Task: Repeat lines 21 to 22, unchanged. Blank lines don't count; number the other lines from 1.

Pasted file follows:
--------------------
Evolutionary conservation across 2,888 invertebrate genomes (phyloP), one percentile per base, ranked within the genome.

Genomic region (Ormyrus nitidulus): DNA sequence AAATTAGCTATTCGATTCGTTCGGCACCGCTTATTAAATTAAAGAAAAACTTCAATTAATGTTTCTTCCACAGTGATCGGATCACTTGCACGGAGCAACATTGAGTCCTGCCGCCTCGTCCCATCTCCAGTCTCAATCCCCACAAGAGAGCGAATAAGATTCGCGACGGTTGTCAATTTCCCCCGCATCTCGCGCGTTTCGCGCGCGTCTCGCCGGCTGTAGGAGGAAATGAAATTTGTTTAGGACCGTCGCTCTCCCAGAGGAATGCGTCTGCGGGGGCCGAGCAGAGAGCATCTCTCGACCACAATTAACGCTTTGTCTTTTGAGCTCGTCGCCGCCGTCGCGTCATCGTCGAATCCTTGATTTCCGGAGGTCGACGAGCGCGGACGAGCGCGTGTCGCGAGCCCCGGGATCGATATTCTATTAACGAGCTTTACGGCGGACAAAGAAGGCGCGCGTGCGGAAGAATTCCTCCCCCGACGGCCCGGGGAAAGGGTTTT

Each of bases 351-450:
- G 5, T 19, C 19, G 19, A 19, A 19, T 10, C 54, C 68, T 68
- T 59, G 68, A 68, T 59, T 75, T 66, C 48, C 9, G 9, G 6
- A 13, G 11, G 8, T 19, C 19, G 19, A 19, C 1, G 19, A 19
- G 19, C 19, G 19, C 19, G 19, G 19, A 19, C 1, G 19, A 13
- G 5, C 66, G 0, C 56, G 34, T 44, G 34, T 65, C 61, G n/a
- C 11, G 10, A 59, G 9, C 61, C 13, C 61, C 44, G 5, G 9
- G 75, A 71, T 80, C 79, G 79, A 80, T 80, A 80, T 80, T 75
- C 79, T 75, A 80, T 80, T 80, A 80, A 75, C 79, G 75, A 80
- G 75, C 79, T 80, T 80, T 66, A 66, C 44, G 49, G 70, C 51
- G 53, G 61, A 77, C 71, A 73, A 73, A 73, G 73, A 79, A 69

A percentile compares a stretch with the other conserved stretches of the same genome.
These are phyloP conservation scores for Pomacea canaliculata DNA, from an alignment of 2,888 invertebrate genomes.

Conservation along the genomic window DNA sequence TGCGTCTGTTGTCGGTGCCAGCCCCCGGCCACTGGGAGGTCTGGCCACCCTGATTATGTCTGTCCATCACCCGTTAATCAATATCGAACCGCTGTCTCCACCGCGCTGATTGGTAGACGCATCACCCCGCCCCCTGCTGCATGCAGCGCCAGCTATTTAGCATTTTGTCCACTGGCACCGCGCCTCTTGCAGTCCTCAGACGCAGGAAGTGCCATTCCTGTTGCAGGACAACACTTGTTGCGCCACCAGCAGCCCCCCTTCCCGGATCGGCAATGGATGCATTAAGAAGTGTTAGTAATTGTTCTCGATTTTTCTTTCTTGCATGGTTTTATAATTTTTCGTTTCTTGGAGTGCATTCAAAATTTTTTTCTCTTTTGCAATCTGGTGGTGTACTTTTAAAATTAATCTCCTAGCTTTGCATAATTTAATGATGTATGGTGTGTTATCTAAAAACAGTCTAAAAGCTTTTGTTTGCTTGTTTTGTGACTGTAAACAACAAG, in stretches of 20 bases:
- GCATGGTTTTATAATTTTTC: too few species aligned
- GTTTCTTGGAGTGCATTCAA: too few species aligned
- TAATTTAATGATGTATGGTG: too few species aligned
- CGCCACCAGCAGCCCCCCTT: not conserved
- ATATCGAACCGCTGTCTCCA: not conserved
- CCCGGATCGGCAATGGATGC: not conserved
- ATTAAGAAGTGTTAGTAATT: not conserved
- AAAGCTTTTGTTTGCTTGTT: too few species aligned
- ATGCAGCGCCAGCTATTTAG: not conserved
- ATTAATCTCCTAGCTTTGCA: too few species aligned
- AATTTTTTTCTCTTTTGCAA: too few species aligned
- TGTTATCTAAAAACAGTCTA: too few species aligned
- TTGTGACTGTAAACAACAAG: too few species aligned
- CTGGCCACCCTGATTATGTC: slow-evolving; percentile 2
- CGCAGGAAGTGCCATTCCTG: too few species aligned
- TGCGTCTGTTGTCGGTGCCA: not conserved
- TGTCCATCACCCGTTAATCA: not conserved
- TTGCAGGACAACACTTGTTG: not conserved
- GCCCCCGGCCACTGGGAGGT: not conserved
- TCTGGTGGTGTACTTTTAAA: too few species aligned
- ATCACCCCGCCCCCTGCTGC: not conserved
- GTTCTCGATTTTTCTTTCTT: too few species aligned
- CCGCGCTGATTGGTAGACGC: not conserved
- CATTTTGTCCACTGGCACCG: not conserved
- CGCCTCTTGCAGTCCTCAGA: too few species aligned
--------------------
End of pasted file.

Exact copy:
- ATATCGAACCGCTGTCTCCA: not conserved
- CCCGGATCGGCAATGGATGC: not conserved